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This seven-part series of LaTeX tutorial videos was first published in 2013; consequently, today's editor interface has changed considerably due to the development of ShareLaTeX and the subsequent merger of ShareLaTeX and Overleaf. However, the video content is still relevant and teaches you the basics of LaTeX—skills and expertise that will apply across all platforms. You don’t need any previous background knowledge, and by the end of these LaTeX guides you will be able to create and write basic LaTeX documents and have the knowledge to start learning how to create more complicated documents. Each video is accompanied by a transcript (listed below the video)—these in-situ transcripts replace the URLs shown at the start of each tutorial.

Longer documents in LaTeX

Note: You can open the project used in the video by following this link.

Video transcript

In the previous videos we’ve used the document class article. This document class is useful for producing short documents, for example articles for scientific journals. If however you want to create a longer document you would be wise to use either the book or report class. Both of these classes enable you to add chapters in while this wasn’t an option in the article class.

When writing longer documents it is wise to split up your document into multiple files. This makes our projects more modular and it makes them a lot tidier. I will now demonstrate this by creating an example document with the report class. This first .tex file is what is called the ‘root document’ and is the file that will draw the whole document together. We begin it just like the documents we’ve made before, with a preamble specifying what document class we want to use and which packages we want to load up. For this document I want to write five chapters. If we weren’t splitting our document up we would just start writing the chapters in-between the \begin{document} and \end{document} commands using the \chapter command. Instead we create a new .tex file for each chapter. Here’s an example. Notice that in this .tex file we haven’t written a preamble or even used a \begin{document} command. We have just started with a \chapter command and then composed the chapter splitting it up into sections.

I have now created all five files and you can see them and easily switch between them from the project panel on the left hand side. Now we will return to the root document. To add our individual chapters into the actual report we use the \input command followed by the filename of the file we want to add to the document. Now if we compile the document we can see that LaTeX has added in our chapters and automatically numbered them. An alternative command to \input is the \include command which would also add our chapters into the document. However there are a couple of differences between the two commands, firstly the \include command forces whatever is in the included file to be started on a new page, whereas \input doesn’t. Of course in our example it won’t make any difference because all of our non-root files start with a chapter command which automatically starts a new page regardless. The second difference is that \input allows you to nest \input commands in files that are already being inputted by the root file. For example I could split chapter five into multiple .tex files, draw them together in the chapter05.tex file using \input commands and then input the completed chapter into the document in the same way as before. The \include command won’t allow this.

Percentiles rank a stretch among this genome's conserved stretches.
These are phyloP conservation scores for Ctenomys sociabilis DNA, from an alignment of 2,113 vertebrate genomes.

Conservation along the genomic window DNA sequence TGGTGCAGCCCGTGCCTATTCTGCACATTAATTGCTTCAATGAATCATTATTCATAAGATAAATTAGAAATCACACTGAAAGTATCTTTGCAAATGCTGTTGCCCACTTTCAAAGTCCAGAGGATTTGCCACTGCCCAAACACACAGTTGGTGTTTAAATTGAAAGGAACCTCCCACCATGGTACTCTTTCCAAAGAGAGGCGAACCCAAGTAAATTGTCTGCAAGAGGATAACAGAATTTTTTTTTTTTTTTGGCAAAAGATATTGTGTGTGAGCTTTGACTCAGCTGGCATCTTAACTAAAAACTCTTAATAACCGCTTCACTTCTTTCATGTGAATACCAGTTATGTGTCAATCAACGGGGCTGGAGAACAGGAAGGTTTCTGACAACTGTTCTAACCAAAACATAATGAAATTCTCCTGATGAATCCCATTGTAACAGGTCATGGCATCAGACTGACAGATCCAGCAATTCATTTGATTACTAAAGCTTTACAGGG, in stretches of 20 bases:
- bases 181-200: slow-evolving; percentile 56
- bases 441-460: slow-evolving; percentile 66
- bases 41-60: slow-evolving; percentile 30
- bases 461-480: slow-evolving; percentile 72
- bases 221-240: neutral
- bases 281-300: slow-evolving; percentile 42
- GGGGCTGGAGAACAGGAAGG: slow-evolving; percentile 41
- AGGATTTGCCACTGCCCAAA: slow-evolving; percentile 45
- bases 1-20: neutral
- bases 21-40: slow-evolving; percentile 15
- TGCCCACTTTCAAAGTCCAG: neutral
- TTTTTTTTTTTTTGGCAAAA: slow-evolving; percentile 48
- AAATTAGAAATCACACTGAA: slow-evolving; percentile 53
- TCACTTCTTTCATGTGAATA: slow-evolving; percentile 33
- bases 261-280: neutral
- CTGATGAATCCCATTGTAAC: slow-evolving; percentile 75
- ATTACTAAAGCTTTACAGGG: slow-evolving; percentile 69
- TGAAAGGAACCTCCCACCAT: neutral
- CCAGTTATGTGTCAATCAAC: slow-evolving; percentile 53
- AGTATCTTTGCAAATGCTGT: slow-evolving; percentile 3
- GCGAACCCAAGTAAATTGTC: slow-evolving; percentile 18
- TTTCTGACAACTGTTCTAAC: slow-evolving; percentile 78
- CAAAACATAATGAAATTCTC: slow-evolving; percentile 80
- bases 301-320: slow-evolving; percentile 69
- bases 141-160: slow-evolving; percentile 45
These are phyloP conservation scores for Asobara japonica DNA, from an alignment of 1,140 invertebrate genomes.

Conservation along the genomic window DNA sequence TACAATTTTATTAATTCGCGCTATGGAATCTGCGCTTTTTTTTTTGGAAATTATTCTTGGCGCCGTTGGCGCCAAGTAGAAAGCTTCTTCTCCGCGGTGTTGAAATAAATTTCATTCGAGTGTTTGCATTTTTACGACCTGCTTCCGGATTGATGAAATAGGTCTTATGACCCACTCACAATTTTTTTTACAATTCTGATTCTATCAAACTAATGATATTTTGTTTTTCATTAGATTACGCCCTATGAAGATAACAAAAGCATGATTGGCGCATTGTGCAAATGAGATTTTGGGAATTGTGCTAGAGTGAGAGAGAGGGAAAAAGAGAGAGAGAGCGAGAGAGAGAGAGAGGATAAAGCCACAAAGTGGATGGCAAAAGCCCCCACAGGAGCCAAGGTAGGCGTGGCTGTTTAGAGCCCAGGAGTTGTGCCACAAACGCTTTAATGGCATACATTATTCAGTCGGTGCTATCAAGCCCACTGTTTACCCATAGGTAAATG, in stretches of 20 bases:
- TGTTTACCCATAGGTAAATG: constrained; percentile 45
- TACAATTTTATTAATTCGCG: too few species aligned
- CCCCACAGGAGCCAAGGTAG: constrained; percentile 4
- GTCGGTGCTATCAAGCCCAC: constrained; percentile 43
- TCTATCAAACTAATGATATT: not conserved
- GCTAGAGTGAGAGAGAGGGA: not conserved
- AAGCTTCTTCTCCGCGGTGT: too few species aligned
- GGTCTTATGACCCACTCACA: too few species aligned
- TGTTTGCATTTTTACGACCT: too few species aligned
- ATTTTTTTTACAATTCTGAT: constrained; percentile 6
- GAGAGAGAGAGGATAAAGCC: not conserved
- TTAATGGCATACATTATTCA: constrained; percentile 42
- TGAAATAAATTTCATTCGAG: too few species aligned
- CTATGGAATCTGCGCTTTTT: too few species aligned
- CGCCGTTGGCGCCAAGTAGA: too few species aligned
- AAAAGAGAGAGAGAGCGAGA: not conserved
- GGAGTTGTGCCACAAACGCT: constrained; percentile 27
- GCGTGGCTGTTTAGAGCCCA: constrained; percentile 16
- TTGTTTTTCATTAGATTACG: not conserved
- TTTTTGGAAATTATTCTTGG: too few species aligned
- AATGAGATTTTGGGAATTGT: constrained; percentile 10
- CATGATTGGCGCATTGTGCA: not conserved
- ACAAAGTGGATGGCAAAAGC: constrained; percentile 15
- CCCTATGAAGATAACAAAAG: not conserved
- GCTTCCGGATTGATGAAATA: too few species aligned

The next thing I want to talk about is adding a table of contents. LaTeX will automatically generate a table of contents if you include a \tableofcontents command. You will notice that LaTeX has added all the numbered sections down to the subsection level. You can change the level to which the table of contents goes down to, using a \setcounter command in the preamble followed by the keyword tocdepth and then a number. If I want it to include sub-subsections I can use the number three. Or maybe we just want the chapter titles and so we use the number zero. At this point I should inform you that if you aren’t using ShareLaTeX as your LaTeX editor you may have to run LaTeX more than once for tables of contents to appear with the correct page numbers. ShareLaTeX streamlines this process into one click of the recompile button.

When writing a longer document you may want to store your graphics in a separate folder or multiple folders. For example In this project my graphics have been stored in a folder called my_images. If I now load up the graphicx package and add an \includegraphics command in chapter one, the compiler will give us an error. This is because the image is in a different folder to the .tex files. To fix this error we use the \graphicspath command in the preamble of the main .tex file and enter the folder name followed by a forward slash. Now LaTeX will know where to look for the graphic.

This brings us to the end of our discussion on writing longer documents and also to the end of our basic tutorial series.

Video 1 | Video 2 | Video 3 | Video 4 | Video 5 | Video 6 | Video 7

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